On Sunday evening, March 12, 1933, the President of the United States went on the radio to discuss with the American people what had happened in the week since he had been inaugurated. This speech, the first of 28 similar opportunities to talk directly to Americans, came to be known as Fireside Chats.
Franklin Delano Roosevelt had come to the presidency in the fourth year of the Great Depression, the most catastrophic economic event in the history of the nation. As he spoke that evening, 25 percent of working America was unemployed. The farmers were destitute. Speculation, excesses and greed had made the stock market a casino. The banks had been a willing partner in promising an era of prosperity that would never end. Instead, their vast inventory of stocks, of loans undermined by foreclosures, of unparalleled business bankruptcies across the nation had caused the nation's governors to close practically all of the banks in anticipation of what President Roosevelt might do to restore confidence in the financial system. There were no jobs, savings were wiped out and, worst of all, hope had been lost. Everyone was its victim. Senior citizens found themselves on bread lines and homeless. The poor had nowhere to turn. Capitalism had failed. It was a time of fear and despair.
Franklin Roosevelt used the radio masterfully. In 1933, the United States was a country of 130 million people. Radio was just at its beginning in becoming the most powerful method of communication. In the 1920's great events were beginning to be heard on radio -- election returns, inaugurals, Lindberg's crossing of the Atlantic Ocean. Just as the stars of silent films found themselves without an audience when their voices were actually heard, so in politics and public discourse new voices and personalities emerged.
There were those who used the radio to mesmerize, even encouraging hysteria -- the dictators, Adolf Hitler and Benito Mussolini used the radio in a compelling way that kept their countrymen in line and sent chills throughout the rest of the world. But FDR was determined to use the radio as an instrument of democracy as he had while Governor of New York, reporting to the people and discussing with them in a rational, uncomplicated way the issues that directly affected their lives.
President Roosevelt's voice was strong, confident, relaxed or compelling as the circumstances required. He spoke directly and simply. His listeners understood every word. The radio gave him an opportunity to go into the living rooms of millions of people to do what he did best, to share his thoughts, to listen, to cause Americans to know that he was aware of their most important concerns.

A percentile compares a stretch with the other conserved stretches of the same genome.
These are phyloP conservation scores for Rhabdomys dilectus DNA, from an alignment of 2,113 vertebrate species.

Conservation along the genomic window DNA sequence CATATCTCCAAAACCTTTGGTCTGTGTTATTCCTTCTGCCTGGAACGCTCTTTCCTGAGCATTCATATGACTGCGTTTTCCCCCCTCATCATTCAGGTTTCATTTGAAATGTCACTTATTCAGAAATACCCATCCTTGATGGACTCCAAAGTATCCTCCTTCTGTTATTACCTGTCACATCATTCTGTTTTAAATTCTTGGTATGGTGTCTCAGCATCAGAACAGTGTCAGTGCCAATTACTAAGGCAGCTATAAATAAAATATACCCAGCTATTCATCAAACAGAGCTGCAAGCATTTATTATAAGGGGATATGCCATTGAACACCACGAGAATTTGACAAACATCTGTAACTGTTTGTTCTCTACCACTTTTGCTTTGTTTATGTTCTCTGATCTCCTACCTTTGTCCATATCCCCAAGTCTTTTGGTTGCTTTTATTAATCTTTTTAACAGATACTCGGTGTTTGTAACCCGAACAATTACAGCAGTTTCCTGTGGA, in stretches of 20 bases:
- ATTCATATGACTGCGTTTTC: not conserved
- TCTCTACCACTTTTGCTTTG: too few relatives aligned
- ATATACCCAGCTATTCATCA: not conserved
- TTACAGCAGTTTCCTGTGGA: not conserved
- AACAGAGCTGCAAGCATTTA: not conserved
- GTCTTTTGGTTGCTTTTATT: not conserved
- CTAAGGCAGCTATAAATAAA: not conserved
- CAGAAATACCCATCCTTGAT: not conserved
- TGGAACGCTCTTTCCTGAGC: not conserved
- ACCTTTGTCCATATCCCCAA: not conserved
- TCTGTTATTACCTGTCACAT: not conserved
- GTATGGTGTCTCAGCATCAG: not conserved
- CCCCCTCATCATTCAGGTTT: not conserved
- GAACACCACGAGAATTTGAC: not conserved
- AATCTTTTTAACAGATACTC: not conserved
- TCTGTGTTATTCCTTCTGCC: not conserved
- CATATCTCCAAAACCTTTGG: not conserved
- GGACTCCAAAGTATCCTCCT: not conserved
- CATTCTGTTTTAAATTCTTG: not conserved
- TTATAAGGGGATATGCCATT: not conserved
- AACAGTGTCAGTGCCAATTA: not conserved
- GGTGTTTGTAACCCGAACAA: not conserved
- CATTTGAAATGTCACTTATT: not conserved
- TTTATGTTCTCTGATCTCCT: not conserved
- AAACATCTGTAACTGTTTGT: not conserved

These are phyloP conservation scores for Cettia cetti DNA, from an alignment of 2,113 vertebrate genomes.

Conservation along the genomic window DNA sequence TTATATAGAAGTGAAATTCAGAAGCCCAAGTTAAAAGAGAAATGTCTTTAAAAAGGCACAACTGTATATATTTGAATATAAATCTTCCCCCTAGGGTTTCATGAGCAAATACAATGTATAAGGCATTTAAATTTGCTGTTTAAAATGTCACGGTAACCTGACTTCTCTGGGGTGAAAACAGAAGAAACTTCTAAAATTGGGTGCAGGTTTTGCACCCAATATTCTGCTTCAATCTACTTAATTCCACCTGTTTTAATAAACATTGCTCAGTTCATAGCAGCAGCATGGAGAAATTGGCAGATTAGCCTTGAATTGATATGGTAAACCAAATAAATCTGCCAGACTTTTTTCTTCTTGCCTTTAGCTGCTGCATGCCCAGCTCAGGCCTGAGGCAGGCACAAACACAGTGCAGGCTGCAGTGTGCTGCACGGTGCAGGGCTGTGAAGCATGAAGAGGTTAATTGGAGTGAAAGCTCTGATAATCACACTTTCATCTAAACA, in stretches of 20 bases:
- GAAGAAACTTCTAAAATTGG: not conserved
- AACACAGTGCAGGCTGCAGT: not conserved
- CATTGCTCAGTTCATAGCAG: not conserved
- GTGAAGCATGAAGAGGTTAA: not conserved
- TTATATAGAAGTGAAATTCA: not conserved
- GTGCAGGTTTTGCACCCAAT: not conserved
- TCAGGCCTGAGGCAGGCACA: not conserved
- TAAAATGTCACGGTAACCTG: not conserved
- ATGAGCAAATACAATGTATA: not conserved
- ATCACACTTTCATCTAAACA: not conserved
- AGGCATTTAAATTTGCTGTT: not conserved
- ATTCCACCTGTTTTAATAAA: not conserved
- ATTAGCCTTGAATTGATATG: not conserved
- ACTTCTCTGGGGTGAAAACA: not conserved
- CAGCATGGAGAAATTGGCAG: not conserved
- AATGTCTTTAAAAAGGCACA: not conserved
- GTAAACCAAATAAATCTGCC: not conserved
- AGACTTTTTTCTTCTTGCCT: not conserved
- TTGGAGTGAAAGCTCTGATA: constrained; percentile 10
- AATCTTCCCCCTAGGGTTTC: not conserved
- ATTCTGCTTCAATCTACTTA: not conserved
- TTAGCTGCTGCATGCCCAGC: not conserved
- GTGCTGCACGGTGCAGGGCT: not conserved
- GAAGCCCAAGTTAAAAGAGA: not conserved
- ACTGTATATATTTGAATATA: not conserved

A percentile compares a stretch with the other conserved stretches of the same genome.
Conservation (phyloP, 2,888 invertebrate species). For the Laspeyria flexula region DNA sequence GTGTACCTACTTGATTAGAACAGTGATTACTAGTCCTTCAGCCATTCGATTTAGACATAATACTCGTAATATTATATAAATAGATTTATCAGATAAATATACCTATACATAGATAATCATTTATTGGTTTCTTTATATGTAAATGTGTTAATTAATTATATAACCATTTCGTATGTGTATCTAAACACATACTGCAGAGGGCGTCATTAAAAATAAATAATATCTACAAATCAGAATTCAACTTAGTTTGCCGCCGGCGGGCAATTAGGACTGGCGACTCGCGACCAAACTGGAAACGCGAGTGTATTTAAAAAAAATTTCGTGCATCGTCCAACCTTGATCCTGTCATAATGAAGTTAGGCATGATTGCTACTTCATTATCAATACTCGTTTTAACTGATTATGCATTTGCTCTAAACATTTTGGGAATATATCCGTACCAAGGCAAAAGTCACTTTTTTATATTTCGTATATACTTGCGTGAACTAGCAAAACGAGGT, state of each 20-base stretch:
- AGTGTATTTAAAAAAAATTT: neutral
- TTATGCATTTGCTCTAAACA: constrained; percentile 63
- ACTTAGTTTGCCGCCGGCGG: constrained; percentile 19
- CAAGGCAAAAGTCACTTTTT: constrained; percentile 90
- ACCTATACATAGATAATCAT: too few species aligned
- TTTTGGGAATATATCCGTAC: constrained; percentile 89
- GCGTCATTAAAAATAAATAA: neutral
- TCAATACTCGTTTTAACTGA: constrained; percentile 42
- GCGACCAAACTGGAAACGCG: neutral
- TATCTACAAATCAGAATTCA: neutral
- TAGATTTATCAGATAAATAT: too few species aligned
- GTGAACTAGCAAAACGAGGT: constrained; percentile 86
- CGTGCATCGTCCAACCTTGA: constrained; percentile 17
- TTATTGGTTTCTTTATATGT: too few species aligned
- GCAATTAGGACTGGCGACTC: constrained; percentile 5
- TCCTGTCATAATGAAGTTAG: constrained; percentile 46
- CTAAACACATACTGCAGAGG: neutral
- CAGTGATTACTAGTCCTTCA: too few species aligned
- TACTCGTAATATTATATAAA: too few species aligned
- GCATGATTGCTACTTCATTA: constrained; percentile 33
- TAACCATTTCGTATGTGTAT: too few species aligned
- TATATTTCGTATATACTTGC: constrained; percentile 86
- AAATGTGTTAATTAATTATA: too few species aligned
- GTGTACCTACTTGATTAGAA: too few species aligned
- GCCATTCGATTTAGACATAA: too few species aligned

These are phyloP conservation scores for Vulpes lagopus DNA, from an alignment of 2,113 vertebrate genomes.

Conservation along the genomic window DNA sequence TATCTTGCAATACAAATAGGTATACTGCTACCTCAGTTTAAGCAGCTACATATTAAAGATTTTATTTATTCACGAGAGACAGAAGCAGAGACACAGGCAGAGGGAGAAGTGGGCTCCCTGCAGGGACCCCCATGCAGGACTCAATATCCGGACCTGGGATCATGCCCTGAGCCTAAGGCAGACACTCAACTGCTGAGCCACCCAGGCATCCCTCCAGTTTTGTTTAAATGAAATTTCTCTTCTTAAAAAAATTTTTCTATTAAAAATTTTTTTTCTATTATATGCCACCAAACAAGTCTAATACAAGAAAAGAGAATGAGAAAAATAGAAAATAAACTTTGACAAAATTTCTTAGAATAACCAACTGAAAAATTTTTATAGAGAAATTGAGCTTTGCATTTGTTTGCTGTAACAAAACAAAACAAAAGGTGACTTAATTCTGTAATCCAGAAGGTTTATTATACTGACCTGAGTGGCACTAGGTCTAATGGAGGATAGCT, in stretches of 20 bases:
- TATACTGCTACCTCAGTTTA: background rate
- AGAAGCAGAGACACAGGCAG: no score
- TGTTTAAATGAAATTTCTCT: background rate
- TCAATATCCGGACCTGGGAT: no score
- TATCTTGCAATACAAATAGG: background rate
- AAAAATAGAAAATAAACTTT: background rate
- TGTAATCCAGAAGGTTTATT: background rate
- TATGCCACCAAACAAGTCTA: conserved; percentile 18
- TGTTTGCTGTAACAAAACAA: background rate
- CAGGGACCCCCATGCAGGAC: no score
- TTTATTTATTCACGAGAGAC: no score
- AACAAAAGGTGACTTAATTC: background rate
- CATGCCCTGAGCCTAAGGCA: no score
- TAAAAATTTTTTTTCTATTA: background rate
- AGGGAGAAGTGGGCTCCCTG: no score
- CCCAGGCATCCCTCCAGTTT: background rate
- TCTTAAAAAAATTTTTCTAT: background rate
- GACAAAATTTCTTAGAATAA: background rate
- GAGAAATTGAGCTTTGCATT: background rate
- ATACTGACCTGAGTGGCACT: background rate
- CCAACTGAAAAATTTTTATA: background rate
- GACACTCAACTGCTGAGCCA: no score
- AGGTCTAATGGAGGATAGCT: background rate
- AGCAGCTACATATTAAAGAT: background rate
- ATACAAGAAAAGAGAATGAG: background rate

As never before, Americans wanted to hear their President's voice.
On this 80th anniversary day it is important to listen to President Roosevelt's first Fireside Chat. It was about the banking crisis. He explained in terms comprehensible to all of us what the purpose of the banks was and how the financial system worked. By the end of the evening on March 12, millions of Americans had heard a president describe the impact of the collapse of the banks and his assurance that it was all being put back together.
The response was extraordinary. Deposits instead of withdrawals became the order of the day and the American business community, the banking community, as well as working people across the country understood that we now had a president who would confront problems by making the people his partners. With candor and courage he had spoken to them. The radio had brought the president into the homes of countless millions.
Those who heard him never forgot the experience. I was one of them. During the years of the Depression as a small boy I remember sitting in the living room with my parents who had suffered the consequences at every level of the Depression. There was a solemnity as the radio was turned on and the announcer spoke the simple words: the President of the United States. And then came the strong, confident, softly powerful voice.
Twenty-eight times during his presidency Franklin Roosevelt used the Fireside Chat to discuss problems of our economy, national security, constitutional crises, and the war. Americans repaid his confidence in them by electing him four times as President of the United States.
The Fireside Chats were crucial in causing the public to have confidence that its government would lead the economy out of the Great Depression. One wonders why in the years of crisis through which we have just lived, our leaders were so reluctant to use a proven method of communication to allow those who had lost their jobs, their homes, their savings to understand that their government understood their plight and that lessons we had learned in even more difficult times would continue to be applicable in restoring our faith and confidence in the country's future.
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